President Bush, torn between the political appeal of a bill to regulate children's television and concern that it unconstitutionally restricts broadcasters, is likely to allow the bill to become law without his signature, administration sources said yesterday.

The measure passed the House Monday after winning Senate approval a week earlier. In a clear break with Reagan-era deregulatory philosophy, it would require broadcasters to air educational programming for children as a condition of license renewal and to limit the number of commercials on children's shows.

The sources said it was still possible that Attorney General Dick Thornburgh, who helped persuade President Ronald Reagan to veto a similar bill in 1988, might persuade Bush to do the same. "At this point we're still opposed to the bill," said Justice Department spokesman Dan Eramian.

The White House also has "First Amendment" concerns about "government deciding what's adequate and what's not adequate," spokeswoman Alixe Glen said. She also said the measure could "damage programming for children" by cutting into advertising revenue.

Attorney Bruce Fein, who was general counsel at the Federal Communications Commission during the Reagan administration, said that for Bush to allow the bill to become law without his signature would be "like saying he's a little bit pregnant. It's typical George Bush. He doesn't want to stake out a position that will anger anybody."

Rep. Edward J. Markey (D-Mass.), chief sponsor of the House bill, said it appeared Bush had decided to "avoid a fight that would have resulted in an override of a veto." At the same time, he said, "I think the education president should be signing a children's television bill enthusiastically."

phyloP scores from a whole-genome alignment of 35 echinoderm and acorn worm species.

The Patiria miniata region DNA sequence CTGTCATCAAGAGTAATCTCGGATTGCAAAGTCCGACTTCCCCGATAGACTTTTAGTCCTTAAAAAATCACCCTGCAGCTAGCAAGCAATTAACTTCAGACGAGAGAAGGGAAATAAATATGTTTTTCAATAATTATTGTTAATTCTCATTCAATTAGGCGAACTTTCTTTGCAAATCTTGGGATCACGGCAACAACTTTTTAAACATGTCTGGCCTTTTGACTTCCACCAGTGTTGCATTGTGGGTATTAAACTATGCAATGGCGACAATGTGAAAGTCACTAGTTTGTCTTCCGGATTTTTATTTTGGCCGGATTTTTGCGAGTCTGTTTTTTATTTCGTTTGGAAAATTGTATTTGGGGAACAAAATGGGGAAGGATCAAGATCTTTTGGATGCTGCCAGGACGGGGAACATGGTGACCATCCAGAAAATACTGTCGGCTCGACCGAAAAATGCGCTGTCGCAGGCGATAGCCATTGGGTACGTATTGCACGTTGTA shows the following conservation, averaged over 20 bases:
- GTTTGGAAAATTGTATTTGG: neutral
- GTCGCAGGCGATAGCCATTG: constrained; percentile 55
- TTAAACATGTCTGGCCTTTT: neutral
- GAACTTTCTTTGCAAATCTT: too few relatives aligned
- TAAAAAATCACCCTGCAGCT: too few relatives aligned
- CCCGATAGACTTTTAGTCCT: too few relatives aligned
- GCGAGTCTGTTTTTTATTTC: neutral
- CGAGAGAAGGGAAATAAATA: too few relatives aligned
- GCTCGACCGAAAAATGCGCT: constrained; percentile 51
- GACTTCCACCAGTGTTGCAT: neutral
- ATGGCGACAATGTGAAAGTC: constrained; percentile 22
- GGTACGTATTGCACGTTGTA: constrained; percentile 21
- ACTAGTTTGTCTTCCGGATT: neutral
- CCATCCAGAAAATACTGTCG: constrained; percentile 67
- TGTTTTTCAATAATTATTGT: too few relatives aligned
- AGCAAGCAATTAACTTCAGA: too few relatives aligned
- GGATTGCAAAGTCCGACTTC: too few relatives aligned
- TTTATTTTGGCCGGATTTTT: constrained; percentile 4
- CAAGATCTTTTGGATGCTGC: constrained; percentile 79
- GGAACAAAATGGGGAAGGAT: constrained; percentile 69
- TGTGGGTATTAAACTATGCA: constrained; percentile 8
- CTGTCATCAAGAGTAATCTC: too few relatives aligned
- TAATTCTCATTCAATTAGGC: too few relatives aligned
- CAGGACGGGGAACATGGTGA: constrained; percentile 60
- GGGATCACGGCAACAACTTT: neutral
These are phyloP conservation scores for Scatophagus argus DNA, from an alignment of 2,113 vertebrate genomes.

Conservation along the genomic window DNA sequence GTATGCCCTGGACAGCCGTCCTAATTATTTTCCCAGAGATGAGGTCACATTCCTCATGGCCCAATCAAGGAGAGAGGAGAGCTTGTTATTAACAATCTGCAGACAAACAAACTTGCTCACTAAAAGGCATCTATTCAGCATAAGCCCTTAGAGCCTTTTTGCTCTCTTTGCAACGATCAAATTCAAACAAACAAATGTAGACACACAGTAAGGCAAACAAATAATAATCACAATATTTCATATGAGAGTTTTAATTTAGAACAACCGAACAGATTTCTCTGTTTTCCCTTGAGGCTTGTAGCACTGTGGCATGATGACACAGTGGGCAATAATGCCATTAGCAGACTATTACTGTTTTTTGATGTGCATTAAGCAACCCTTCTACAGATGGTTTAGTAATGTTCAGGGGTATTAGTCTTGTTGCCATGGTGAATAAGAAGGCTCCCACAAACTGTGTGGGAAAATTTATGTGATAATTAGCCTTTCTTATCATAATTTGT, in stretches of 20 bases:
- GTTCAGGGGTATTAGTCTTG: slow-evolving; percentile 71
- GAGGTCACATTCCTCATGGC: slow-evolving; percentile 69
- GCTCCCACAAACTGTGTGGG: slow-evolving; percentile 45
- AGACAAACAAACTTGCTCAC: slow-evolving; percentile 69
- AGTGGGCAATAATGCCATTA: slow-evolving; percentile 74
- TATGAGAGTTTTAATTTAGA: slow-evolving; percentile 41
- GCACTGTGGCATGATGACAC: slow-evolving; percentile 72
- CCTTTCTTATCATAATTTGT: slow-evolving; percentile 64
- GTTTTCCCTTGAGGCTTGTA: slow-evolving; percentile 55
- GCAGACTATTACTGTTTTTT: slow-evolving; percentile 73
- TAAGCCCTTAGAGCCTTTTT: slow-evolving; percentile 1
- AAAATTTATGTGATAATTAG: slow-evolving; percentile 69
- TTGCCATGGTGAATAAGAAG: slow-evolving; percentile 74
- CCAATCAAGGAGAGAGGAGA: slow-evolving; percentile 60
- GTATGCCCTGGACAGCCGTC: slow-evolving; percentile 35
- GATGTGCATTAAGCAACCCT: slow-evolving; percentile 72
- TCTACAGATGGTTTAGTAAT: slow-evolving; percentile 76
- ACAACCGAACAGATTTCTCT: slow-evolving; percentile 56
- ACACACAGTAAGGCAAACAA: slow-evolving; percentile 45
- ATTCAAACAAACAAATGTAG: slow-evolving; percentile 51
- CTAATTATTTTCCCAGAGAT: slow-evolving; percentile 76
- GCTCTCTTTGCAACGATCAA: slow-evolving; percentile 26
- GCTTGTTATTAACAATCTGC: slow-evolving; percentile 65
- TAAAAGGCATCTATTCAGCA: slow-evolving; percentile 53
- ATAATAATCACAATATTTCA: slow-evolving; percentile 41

Peggy Charren, president of Action for Children's Television, which lobbied for the measure, said it would mark an end to what she called Reagan's "what's-good-for-CBS-is-good-for-children philosophy, or 'Let them eat cable.' "

Charren said any First Amendment objections are misplaced because "television is not just a business. Television stations are public trustees. The broadcasters don't own the airwaves."

The bill directs the FCC to consider when renewing broadcast licenses whether television stations are airing programs "specifically designed" to meet children's educational needs. The current law only vaguely defines broadcasters' responsibility to serve the "public interest."

When the regulatory reins were loosened in the 1980s, broadcasters responded with a spate of children's programs such as "He-Man" and "Thundercats" that seemed little more than half-hour commercials for the latest toys. The bill directs the FCC to complete an inquiry into such "program-length commercials," although even advocates say it is not clear how such programs could be banned without also restricting educational shows -- such as "Sesame Street" -- which have given rise to a mammoth line of toys, T-shirts and trinkets.

Years ago, Charren said, "You had Shirley Temple movies and I had my Shirley Temple doll. The Jetsons had a lunchbox. But the toy companies and broadcasters got so greedy in the '80s that they looked at the toys and said, 'Let's make the programs based on the toys.' It kept all the other stuff off the air. . . . It was like having the public libraries filled with comic books."

In 1984, the FCC rescinded guidelines that limited commercials during children's shows. The new law would limit such commercials to 10 1/2 minutes per hour on weekends and 12 minutes on weekdays. Charren said few shows exceed this level and that the ceiling is "so high it's almost embarrassing to talk about."

The National Association of Broadcasters called the bill "a good compromise" that addresses "overcommercialization in children's TV and cable programs but avoids unnecessary and unconstitutional programming standards."

But Fein, referring to Charren's organization, said Congress had "succumbed to this pressure group." He said the bill represents "a collision course between the government desire to regulate the airwaves for some special interest group and the right of free speech."